"We don't want to be Uber, you know," he said. "We like to be like a traditional taxi, like everywhere in the world."

Serge Lebreux, spokesperson for the Association des taxis des régions du Québec, said that, with the bill, the transport minister is attacking a symbol of multi-ethnicity. Many taxi drivers are immigrants.

If passed, Bill 17 would abolish taxi permits, remove territorial restrictions and impose a single set of requirements on all operators.

Owners fear that taxi permits that some bought for more than $200,000 could eventually worthless if the law is passed. Already their value has decreased since the introduction of Uber and other ride-sharing apps.

On Sunday, about 1,200 disgruntled taxi owners and drivers held a general meeting in Montreal to plan the pressure tactics. The strike is scheduled to run from 7 a.m. to 7 p.m.

“I was lucky,” she said. Friends of her husband and the general manager of Taxi Coop de l’Est, Joseph Naufal, “all joined to help me to catch up with the business.”

The STM holds contracts with nine taxi companies. In a statement, the transit agency said all trips already reserved will be honoured save for those travelling to rehabilitation centres.

Quebec’s taxi drivers will be on strike Monday between 7 a.m. and 7 p.m. to protest legislation tabled last week by the Legault government that would deregulate the taxi industry.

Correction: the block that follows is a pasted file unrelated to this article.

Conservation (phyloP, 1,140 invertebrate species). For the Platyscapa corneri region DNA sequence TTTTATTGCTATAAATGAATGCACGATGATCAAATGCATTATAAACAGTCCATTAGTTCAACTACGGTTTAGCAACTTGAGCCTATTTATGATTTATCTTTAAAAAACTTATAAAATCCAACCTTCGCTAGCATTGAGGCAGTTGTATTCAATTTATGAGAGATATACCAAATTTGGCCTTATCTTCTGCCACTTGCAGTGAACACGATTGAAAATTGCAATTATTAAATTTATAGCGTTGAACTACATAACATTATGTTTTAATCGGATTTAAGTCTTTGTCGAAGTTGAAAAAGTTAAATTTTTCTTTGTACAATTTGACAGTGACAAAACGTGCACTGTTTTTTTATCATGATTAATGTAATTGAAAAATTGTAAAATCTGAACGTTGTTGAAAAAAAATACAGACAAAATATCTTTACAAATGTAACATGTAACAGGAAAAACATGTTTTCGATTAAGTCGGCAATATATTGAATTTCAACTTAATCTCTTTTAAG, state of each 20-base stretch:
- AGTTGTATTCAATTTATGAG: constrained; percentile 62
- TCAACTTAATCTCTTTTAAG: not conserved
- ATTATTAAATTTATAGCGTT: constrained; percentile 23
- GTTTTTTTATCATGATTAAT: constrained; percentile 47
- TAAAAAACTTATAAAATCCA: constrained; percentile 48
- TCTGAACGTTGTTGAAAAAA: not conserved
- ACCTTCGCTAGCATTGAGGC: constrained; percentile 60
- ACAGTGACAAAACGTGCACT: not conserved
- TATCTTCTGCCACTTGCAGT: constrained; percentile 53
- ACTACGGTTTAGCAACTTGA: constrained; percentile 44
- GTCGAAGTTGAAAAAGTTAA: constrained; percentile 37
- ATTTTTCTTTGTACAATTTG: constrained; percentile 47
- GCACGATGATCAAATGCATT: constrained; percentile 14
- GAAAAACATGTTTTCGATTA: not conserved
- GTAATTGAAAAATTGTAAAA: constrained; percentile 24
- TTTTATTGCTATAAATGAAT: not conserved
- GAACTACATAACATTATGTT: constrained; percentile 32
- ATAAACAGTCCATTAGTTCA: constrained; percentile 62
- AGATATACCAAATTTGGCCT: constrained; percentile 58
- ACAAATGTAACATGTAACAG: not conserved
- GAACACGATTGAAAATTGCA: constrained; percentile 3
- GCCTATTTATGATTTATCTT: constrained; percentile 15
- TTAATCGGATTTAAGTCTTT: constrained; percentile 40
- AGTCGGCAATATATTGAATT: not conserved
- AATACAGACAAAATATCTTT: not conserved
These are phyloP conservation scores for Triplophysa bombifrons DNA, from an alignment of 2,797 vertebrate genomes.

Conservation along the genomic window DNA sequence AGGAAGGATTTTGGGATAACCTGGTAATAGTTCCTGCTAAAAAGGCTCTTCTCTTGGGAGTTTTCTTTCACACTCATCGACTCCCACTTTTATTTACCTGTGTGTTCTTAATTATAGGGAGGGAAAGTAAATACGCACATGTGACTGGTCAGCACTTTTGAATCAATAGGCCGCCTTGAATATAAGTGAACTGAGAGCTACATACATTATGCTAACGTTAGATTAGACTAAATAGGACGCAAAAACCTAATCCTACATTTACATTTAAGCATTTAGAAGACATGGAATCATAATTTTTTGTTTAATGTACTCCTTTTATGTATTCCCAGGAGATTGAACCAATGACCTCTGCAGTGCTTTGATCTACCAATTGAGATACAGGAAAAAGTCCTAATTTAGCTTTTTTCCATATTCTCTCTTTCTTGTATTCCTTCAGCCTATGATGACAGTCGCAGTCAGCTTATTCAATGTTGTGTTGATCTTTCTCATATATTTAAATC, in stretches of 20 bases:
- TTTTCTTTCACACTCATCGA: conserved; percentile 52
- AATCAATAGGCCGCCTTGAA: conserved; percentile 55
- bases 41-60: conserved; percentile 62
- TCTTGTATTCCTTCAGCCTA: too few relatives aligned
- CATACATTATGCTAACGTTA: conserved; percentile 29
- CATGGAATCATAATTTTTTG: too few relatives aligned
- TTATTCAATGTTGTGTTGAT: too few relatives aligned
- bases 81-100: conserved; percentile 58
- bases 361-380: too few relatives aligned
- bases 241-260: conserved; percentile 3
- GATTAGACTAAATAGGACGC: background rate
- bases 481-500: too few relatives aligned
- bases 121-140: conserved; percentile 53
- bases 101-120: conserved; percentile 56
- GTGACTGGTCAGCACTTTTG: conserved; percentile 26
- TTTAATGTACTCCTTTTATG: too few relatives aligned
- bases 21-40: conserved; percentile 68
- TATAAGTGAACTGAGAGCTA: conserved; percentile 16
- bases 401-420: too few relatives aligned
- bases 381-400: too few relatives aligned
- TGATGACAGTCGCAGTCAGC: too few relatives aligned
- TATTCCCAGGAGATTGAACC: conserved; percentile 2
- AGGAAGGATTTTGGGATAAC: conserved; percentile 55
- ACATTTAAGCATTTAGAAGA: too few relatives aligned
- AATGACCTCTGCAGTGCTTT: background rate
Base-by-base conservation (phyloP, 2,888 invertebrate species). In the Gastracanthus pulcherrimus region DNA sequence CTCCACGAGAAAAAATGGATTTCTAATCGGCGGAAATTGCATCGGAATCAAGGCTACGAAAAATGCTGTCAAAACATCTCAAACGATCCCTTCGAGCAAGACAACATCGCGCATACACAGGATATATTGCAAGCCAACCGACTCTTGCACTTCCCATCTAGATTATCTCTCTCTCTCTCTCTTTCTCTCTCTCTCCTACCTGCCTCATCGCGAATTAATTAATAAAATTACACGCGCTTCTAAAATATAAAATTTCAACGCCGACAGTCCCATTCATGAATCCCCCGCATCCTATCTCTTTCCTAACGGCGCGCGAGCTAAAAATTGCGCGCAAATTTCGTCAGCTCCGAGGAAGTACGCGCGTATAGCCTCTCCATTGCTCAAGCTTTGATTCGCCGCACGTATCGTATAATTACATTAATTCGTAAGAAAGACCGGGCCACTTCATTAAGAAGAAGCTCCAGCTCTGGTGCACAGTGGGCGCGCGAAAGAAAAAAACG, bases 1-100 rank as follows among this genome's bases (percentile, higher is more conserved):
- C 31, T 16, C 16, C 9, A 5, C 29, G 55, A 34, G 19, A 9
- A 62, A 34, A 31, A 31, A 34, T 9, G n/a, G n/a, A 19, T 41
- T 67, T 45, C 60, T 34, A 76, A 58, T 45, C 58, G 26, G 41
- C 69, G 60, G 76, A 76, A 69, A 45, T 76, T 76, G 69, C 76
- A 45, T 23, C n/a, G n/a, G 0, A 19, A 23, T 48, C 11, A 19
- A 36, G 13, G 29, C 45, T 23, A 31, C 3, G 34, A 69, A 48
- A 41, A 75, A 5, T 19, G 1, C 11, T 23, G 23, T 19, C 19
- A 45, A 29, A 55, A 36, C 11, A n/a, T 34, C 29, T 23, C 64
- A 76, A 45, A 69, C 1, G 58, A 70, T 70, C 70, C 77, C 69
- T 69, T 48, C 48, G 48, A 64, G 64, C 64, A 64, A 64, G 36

Drivers may also hold a protest in front of the offices of Quebec's transport commission, on Crémazie Boulevard.

Quebecs taxi drivers will be on strike Monday between 7 a.m. and 7 p.m. to protest legislation tabled last week by the Legault government that would deregulate the taxi industry.

In Sherbrooke, the protest is expected to be a bit quieter. With not much competition from Uber, drivers there have decided they don't want to disrupt customers' lives as much and have instead decided to strike only from 9:30 a.m. to 11:30 a.m.

As of Sunday afternoon, four of Gatineau's five major taxi company owners — Aylmer Taxi, Bob Taxi, Crown/Régal and Taxi Loyal — had told Radio-Canada they intended to take part.

Taxi drivers argue Bill 17 will bankrupt an industry already struggling under the weight of competing ride-hailing services.

"The government wants to destroy our industry, we will destroy their agenda for a day, or two, or three," said Serge Lebreux, speaking on behalf of the taxi industry.

Taxi drivers' representatives are scheduled to meet Transport Minister François Bonnardel on Tuesday to discuss their grievances.

"It's their right not to provide service, but the dialogue will remain open with the industry to make an effective and respectful transition," the minister's office said Monday.

"We find it unfortunate that taxi drivers are putting off their customers, especially since a meeting is scheduled tomorrow between the minister and the industry representatives to discuss the bill and the compensation program."

To encourage thoughtful and respectful conversations, first and last names will appear with each submission to CBC/Radio-Canada's online communities (except in children and youth-oriented communities). Pseudonyms will no longer be permitted.